Between pics, status updates, and posts touting epic adventures, gorgeous waterfront weddings, or your BFF’s brand new home, it can seem like everyone has it totally together — except you. Have you ever felt this way? If so, you’re definitely not alone. The rise of social media has made it hard to understand what life is actually like for most people, since we only see the most positive and flattering posts. To understand the problem better, we chatted with Larissa May from #HALFTHESTORY, a global platform dedicated to building a social media community that shares unfiltered experiences. She clued us in on why having a healthy frame of reference is super important and gave us a handful of tips for staying true to yourself.
B+C: #HALFTHESTORY is a project dedicated to showing a more unfiltered side of life. Why does frame of reference matter when it comes to evaluating how much we have it together?
Larissa May: Just like in literature, there are numerous ways we tell our stories. By limiting ourselves to just one narrative, our social media posts can lead to a convoluted sense of reality that isn’t actually attainable or relatable. What happens next is that we begin to judge ourselves based on the surface-level depictions that we’ve built around what we see online.
In a world driven by instant success, we tend to hide behind our social media identities, masking the full truth behind the partial realities we post every day. These stories create unrealistic expectations for ourselves — and others. Having a more realistic frame of reference is important when it comes to evaluating your own accomplishments. It’s not healthy to measure against a false reality.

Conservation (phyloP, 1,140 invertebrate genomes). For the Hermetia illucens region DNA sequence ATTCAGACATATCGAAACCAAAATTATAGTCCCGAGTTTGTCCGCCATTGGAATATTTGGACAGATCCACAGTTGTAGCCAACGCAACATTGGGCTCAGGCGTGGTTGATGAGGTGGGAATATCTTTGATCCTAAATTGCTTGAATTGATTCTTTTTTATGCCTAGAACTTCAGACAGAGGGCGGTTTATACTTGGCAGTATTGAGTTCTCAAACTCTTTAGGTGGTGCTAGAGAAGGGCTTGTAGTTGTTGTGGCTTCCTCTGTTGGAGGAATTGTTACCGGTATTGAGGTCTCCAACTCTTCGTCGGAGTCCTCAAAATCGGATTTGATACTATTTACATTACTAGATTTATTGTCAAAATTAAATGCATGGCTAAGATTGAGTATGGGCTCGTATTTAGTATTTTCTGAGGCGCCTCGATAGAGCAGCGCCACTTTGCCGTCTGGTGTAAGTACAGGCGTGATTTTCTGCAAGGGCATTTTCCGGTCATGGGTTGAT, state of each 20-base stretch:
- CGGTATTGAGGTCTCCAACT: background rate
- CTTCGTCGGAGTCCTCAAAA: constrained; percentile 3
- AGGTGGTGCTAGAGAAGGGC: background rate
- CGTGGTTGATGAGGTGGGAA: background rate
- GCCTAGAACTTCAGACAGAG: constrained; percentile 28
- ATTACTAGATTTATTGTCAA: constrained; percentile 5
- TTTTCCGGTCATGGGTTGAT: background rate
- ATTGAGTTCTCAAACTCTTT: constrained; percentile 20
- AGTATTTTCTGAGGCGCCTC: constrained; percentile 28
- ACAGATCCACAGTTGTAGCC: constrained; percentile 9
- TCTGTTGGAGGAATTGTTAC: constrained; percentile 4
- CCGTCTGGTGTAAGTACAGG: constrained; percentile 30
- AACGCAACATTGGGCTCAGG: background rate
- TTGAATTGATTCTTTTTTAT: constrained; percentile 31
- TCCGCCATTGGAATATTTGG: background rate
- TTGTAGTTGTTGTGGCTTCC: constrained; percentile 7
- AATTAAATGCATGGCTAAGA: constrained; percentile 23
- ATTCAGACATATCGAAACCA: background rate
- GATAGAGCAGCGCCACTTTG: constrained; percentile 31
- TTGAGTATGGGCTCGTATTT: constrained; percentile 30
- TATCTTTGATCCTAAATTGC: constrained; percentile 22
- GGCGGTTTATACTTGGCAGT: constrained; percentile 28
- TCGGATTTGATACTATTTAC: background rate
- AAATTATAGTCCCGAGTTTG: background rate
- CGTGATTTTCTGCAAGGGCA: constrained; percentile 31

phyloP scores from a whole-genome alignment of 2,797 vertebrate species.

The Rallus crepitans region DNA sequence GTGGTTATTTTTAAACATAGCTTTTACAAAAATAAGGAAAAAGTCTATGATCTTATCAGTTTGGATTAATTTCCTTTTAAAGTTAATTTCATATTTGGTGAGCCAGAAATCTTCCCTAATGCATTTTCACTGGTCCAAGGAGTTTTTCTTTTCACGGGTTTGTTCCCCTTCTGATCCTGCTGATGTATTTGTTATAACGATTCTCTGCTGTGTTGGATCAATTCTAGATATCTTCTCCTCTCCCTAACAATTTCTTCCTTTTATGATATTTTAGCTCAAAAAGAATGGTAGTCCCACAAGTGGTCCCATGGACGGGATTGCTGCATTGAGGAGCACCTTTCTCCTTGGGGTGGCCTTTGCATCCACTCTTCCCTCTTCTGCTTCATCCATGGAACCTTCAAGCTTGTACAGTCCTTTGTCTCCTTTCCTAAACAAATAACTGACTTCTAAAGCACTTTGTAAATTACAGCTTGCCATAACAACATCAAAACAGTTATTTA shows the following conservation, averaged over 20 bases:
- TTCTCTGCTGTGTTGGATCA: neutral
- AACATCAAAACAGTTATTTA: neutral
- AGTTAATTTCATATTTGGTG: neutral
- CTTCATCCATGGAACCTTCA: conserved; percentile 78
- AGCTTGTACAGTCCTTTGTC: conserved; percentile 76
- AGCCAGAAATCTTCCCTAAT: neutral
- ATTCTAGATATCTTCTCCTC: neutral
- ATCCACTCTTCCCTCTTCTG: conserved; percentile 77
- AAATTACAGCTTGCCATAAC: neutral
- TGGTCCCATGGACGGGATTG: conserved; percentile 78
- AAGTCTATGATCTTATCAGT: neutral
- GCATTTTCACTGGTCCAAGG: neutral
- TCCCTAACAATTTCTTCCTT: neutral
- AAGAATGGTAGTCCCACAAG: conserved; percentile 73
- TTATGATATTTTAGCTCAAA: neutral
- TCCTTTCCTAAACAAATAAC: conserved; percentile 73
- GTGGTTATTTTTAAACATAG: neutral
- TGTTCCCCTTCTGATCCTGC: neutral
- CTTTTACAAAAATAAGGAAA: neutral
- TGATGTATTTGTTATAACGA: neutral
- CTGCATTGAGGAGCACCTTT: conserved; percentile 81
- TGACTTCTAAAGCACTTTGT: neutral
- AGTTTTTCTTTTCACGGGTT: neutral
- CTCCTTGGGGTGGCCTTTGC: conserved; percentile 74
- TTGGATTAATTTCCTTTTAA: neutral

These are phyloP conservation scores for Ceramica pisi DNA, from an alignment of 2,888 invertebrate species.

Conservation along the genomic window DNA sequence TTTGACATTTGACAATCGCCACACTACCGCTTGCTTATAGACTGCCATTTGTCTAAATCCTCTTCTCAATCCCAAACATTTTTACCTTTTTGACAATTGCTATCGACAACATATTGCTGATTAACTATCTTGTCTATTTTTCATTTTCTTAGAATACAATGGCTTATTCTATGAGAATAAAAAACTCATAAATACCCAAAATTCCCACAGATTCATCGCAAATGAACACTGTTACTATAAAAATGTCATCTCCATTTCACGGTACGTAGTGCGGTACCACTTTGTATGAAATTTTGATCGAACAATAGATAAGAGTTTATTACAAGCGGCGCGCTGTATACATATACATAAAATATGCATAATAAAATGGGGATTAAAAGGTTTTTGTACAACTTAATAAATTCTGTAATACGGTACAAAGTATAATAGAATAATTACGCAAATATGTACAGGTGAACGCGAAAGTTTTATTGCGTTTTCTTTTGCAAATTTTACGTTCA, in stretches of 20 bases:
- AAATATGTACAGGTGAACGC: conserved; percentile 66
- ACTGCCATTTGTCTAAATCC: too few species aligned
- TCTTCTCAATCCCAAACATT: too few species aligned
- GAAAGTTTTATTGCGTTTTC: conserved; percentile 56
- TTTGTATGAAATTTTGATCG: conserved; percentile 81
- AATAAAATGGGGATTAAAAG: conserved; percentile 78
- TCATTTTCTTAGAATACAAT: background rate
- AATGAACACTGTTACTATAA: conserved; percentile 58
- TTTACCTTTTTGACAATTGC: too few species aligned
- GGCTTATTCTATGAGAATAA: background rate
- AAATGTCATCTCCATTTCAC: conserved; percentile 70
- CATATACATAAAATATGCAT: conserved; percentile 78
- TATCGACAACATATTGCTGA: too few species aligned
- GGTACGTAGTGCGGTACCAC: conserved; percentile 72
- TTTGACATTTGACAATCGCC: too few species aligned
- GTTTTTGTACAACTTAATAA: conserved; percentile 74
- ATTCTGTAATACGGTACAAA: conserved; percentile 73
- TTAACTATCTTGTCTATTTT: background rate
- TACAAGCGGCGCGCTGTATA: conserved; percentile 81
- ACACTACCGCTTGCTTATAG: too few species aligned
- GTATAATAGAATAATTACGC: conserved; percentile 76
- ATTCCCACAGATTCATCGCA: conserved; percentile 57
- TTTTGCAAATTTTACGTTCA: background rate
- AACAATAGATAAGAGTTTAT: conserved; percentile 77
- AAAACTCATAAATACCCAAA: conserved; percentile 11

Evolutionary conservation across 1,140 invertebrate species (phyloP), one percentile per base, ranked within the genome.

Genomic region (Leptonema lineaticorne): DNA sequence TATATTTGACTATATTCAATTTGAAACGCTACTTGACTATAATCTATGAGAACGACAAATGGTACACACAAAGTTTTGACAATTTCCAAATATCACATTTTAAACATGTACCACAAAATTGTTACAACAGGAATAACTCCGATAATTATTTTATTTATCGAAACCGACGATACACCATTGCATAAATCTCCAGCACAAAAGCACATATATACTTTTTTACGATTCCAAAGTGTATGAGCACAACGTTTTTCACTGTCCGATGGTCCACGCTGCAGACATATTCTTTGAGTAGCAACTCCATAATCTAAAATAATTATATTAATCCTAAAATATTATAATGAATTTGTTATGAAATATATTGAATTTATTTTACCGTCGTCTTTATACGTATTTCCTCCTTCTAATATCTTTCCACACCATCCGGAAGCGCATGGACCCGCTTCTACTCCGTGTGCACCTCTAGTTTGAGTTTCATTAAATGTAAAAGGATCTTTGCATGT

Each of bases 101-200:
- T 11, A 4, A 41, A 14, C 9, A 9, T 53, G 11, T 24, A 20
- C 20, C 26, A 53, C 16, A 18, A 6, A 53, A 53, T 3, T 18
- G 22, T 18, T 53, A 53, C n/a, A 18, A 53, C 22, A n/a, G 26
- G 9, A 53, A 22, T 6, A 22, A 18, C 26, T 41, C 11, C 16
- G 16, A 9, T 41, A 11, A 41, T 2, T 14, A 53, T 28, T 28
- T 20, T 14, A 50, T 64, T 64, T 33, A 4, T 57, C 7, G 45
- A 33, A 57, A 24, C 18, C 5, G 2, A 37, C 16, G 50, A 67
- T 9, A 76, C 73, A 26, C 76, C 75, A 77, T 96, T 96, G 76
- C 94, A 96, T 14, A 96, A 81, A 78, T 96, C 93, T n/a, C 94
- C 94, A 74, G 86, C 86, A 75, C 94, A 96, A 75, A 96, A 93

B+C: How do you think social media affects the way people feel about themselves and their lives? How can people find and help share a more well-rounded perspective?
LM: I see social media as a form of social storytelling, but it can create more of a disconnect than real human interaction. There’s nothing wrong with portraying your “best self,” but there’s a real value in sharing *all* aspects of your life story. By sharing a part of our identity that’s not regularly revealed through social media, we can start to restore human connection.
Even more, sharing a more realistic range of perspectives will help to open lines of communication to more people in our social network. This is the other #HALFTHESTORY, the side that people can really relate to: the side hustles, struggles, defining moments, travel bloopers, mental health battles, and journeys to success. Surfacing this narrative can help people feel more together or on-track.
B+C: That’s seriously great advice. In addition to sharing a more accurate picture of our own lives, what are some things each of us can do to remind ourselves that we really do have it more together than we give ourselves credit for?
LM: Here are a few ideas:
1. Take time off. If you’re going through a rough time, delete your social media apps from your phone. It’s almost impossible to avoid Instagram or Facebook, and these can be especially hard to look at when you’re feeling down or lonely.
2. Turn off your notifications. Realize that there are people and companies fighting for your attention. Instead of giving in, take control of who you let in by turning off your notifications.
3. Learn to unfollow. Social media awareness is pretty much everything when it comes to maintaining confidence and a healthy sense of self. When you catch yourself making comparisons, it’s time to take a break or simply hit “unfollow.”
4. Refresh your social media goals. Social media can be fun and you can take a healthy approach to enjoying it! To do so, list five values in your life. Does your social media feed reflect these? Is what you’re posting in line with what you care about? If not, challenge yourself to switch up the next five posts or reassess the content you scope out regularly.
5. Share the other half of the story. Take an opportunity to share a piece of your life that doesn’t have space in your standard social story. This might be a passion, charity you’re involved with, side hustle, transformational experience, or even a struggle.
Does social media have you feeling down? Tell us what you do to feel better on Twitter @BritandCo or share the other half of your story by using #HALFTHESTORY to help create a more positive sense of self for others.
(Photos via Larissa May, featured photo via Getty)